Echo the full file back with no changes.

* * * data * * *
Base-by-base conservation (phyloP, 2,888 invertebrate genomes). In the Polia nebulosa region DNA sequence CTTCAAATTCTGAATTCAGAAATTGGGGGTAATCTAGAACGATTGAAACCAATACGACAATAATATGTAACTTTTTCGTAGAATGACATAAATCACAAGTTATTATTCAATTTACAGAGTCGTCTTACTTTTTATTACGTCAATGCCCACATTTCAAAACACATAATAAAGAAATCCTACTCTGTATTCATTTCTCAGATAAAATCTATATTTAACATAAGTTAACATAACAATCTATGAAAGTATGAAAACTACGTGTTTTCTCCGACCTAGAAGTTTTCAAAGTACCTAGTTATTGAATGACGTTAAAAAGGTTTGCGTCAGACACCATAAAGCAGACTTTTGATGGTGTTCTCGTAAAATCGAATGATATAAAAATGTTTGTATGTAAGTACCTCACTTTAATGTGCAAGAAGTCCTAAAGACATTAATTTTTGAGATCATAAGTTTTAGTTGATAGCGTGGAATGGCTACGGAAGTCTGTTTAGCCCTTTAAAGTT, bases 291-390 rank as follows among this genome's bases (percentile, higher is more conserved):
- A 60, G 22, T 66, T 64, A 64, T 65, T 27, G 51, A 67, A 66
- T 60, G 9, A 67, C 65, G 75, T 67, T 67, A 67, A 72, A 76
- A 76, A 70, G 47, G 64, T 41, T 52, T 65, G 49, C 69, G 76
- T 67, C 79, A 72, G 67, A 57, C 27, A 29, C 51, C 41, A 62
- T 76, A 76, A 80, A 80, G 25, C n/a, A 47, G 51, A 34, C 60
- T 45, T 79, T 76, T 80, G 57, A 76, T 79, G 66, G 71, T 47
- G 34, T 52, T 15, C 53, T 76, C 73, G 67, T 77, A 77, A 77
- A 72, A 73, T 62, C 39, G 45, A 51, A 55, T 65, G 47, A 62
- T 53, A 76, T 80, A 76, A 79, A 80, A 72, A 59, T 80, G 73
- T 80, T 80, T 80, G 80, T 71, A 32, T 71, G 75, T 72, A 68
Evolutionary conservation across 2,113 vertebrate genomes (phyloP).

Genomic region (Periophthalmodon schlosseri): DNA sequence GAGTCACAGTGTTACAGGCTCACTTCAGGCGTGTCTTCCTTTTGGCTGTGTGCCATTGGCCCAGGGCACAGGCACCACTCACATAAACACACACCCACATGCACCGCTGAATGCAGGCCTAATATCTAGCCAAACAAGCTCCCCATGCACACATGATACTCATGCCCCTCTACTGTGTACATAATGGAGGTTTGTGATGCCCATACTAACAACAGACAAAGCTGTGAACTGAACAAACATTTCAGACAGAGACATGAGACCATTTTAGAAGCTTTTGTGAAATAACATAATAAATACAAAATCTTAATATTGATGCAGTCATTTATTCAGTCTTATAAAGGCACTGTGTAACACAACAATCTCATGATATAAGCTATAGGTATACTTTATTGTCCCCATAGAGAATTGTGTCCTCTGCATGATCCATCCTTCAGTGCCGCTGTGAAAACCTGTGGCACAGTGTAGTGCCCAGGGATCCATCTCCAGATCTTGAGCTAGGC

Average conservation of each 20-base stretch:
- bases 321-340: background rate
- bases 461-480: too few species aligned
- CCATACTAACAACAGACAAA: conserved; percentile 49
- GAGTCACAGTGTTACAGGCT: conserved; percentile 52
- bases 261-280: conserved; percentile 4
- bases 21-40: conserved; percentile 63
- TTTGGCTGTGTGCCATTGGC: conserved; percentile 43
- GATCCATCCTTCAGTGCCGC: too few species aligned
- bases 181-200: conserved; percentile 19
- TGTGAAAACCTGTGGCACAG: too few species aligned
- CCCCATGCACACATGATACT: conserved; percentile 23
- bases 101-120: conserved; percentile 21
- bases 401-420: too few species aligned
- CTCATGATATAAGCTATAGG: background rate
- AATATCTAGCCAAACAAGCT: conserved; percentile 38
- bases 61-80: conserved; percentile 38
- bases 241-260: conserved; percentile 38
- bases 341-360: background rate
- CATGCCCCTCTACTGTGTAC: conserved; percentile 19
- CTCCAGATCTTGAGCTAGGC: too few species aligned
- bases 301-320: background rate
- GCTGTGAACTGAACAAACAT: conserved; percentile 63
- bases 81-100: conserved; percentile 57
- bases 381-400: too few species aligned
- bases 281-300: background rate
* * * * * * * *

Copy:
Base-by-base conservation (phyloP, 2,888 invertebrate genomes). In the Polia nebulosa region DNA sequence CTTCAAATTCTGAATTCAGAAATTGGGGGTAATCTAGAACGATTGAAACCAATACGACAATAATATGTAACTTTTTCGTAGAATGACATAAATCACAAGTTATTATTCAATTTACAGAGTCGTCTTACTTTTTATTACGTCAATGCCCACATTTCAAAACACATAATAAAGAAATCCTACTCTGTATTCATTTCTCAGATAAAATCTATATTTAACATAAGTTAACATAACAATCTATGAAAGTATGAAAACTACGTGTTTTCTCCGACCTAGAAGTTTTCAAAGTACCTAGTTATTGAATGACGTTAAAAAGGTTTGCGTCAGACACCATAAAGCAGACTTTTGATGGTGTTCTCGTAAAATCGAATGATATAAAAATGTTTGTATGTAAGTACCTCACTTTAATGTGCAAGAAGTCCTAAAGACATTAATTTTTGAGATCATAAGTTTTAGTTGATAGCGTGGAATGGCTACGGAAGTCTGTTTAGCCCTTTAAAGTT, bases 291-390 rank as follows among this genome's bases (percentile, higher is more conserved):
- A 60, G 22, T 66, T 64, A 64, T 65, T 27, G 51, A 67, A 66
- T 60, G 9, A 67, C 65, G 75, T 67, T 67, A 67, A 72, A 76
- A 76, A 70, G 47, G 64, T 41, T 52, T 65, G 49, C 69, G 76
- T 67, C 79, A 72, G 67, A 57, C 27, A 29, C 51, C 41, A 62
- T 76, A 76, A 80, A 80, G 25, C n/a, A 47, G 51, A 34, C 60
- T 45, T 79, T 76, T 80, G 57, A 76, T 79, G 66, G 71, T 47
- G 34, T 52, T 15, C 53, T 76, C 73, G 67, T 77, A 77, A 77
- A 72, A 73, T 62, C 39, G 45, A 51, A 55, T 65, G 47, A 62
- T 53, A 76, T 80, A 76, A 79, A 80, A 72, A 59, T 80, G 73
- T 80, T 80, T 80, G 80, T 71, A 32, T 71, G 75, T 72, A 68
Evolutionary conservation across 2,113 vertebrate genomes (phyloP).

Genomic region (Periophthalmodon schlosseri): DNA sequence GAGTCACAGTGTTACAGGCTCACTTCAGGCGTGTCTTCCTTTTGGCTGTGTGCCATTGGCCCAGGGCACAGGCACCACTCACATAAACACACACCCACATGCACCGCTGAATGCAGGCCTAATATCTAGCCAAACAAGCTCCCCATGCACACATGATACTCATGCCCCTCTACTGTGTACATAATGGAGGTTTGTGATGCCCATACTAACAACAGACAAAGCTGTGAACTGAACAAACATTTCAGACAGAGACATGAGACCATTTTAGAAGCTTTTGTGAAATAACATAATAAATACAAAATCTTAATATTGATGCAGTCATTTATTCAGTCTTATAAAGGCACTGTGTAACACAACAATCTCATGATATAAGCTATAGGTATACTTTATTGTCCCCATAGAGAATTGTGTCCTCTGCATGATCCATCCTTCAGTGCCGCTGTGAAAACCTGTGGCACAGTGTAGTGCCCAGGGATCCATCTCCAGATCTTGAGCTAGGC

Average conservation of each 20-base stretch:
- bases 321-340: background rate
- bases 461-480: too few species aligned
- CCATACTAACAACAGACAAA: conserved; percentile 49
- GAGTCACAGTGTTACAGGCT: conserved; percentile 52
- bases 261-280: conserved; percentile 4
- bases 21-40: conserved; percentile 63
- TTTGGCTGTGTGCCATTGGC: conserved; percentile 43
- GATCCATCCTTCAGTGCCGC: too few species aligned
- bases 181-200: conserved; percentile 19
- TGTGAAAACCTGTGGCACAG: too few species aligned
- CCCCATGCACACATGATACT: conserved; percentile 23
- bases 101-120: conserved; percentile 21
- bases 401-420: too few species aligned
- CTCATGATATAAGCTATAGG: background rate
- AATATCTAGCCAAACAAGCT: conserved; percentile 38
- bases 61-80: conserved; percentile 38
- bases 241-260: conserved; percentile 38
- bases 341-360: background rate
- CATGCCCCTCTACTGTGTAC: conserved; percentile 19
- CTCCAGATCTTGAGCTAGGC: too few species aligned
- bases 301-320: background rate
- GCTGTGAACTGAACAAACAT: conserved; percentile 63
- bases 81-100: conserved; percentile 57
- bases 381-400: too few species aligned
- bases 281-300: background rate